TLU professors turn tables on college algebra

7/27/2012
After visiting a conference in January 2011, Dr. John Sieben was inspired to makes some changes to college algebra. The math and computer science professor began working with Math Department Chair Dr. Reza Abbasian on developing a new, more exciting approach to Math 133.

In its beginnings, college algebra was created to prepare students for calculus. However, statistics show more students take college algebra as a math requirement with only 10 percent going on to calculus. For Sieben and Abbasian, this data meant it was time to change the way we approach college algebra and make the class more useful for students not studying science, technology, engineering or math.

“Our goal is to show how math can be both useful and fun for those who aren’t math or science majors,” said Sieben. “We’ll have more group discussions, in-class problem solving and collaborative group work. We want students to know that math predictions are used in everyday life from setting policy to tracking sales trends. Our students will be able to do real world applications where they will take a data set, identify a pattern and describe it mathematically.”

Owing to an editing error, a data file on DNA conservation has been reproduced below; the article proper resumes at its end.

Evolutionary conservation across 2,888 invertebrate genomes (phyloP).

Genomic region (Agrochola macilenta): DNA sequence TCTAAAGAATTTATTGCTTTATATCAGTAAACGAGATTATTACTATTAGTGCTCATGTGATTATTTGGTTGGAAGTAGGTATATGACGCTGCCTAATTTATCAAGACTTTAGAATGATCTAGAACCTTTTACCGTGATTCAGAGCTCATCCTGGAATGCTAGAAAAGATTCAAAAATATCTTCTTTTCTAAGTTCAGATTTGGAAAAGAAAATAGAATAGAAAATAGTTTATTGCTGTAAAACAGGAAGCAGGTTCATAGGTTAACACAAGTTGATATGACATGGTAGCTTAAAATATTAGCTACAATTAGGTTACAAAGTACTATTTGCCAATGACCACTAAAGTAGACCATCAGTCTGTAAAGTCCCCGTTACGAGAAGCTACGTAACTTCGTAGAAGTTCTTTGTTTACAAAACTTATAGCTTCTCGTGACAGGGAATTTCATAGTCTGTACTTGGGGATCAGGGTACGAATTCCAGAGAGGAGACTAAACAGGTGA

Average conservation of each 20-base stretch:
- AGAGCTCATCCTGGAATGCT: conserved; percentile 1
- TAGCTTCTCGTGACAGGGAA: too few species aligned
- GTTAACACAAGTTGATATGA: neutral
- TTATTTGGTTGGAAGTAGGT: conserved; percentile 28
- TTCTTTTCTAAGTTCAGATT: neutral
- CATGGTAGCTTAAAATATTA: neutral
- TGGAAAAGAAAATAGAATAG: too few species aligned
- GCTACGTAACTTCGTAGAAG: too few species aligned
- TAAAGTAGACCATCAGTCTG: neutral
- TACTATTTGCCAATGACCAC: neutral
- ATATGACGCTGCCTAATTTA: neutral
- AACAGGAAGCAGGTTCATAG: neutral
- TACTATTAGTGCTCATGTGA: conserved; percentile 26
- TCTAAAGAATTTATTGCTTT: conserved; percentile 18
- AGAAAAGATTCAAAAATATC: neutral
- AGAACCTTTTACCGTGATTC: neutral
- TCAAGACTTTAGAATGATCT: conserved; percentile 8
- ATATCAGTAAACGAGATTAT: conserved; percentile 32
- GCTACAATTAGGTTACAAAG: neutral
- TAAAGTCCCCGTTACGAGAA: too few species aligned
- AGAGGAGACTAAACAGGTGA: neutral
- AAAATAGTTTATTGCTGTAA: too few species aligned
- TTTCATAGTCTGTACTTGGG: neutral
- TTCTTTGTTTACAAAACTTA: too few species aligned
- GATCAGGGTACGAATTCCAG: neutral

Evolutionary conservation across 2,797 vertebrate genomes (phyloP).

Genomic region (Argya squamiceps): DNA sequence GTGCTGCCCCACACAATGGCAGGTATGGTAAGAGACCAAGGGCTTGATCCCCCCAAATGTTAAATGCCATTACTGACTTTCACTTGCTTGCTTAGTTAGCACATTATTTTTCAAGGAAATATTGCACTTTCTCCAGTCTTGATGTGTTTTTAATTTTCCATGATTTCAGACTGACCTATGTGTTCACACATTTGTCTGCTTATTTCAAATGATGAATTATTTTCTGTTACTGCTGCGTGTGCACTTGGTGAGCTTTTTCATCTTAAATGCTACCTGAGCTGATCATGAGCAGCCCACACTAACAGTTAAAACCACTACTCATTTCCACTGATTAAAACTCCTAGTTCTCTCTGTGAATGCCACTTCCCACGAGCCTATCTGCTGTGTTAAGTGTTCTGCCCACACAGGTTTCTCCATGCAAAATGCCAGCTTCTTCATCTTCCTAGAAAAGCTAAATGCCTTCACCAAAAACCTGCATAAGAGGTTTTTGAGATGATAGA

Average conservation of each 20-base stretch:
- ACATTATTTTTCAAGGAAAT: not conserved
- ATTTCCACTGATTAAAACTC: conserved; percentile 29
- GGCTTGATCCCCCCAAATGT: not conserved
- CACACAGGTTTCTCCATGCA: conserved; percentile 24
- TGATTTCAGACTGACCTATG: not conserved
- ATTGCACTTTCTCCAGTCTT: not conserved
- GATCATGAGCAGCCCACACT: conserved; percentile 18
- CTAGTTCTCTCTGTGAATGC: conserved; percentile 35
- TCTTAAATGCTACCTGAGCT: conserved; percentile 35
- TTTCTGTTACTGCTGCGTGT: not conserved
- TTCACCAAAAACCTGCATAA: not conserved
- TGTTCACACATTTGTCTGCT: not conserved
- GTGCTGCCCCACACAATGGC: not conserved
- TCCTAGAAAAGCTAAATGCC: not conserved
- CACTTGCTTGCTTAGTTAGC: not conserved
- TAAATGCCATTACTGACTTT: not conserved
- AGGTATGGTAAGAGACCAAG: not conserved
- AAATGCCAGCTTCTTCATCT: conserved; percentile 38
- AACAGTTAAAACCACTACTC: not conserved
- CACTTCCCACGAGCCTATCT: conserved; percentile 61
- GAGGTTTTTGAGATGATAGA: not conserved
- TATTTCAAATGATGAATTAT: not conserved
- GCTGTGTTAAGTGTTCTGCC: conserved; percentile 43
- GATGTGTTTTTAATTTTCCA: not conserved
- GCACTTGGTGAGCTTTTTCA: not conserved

Based on data collected by the Khan Academy, a “global classroom” featuring an online library of more than 3200 video tutorials, Sieben and Abbasian will also implement what they call an inverted classroom.

“Students will receive lectures outside of class and class time will be spent discussing applications,” said Sieben. “This way, they have the lectures available to them at all times for reference. Students will come to class with questions where we can reinforce and verify that concepts are understood. This method has worked well at elementary and secondary levels and we believe it’ll also work at TLU.”

Sieben says he hopes this new approach changes attitudes toward college algebra and math in general.

“I want them to see how math is useful and that they’re capable of doing it,” Sieben said. “My focus is for them to not only develop specific skills but gain the confidence to look at a math problem and know they can solve it.”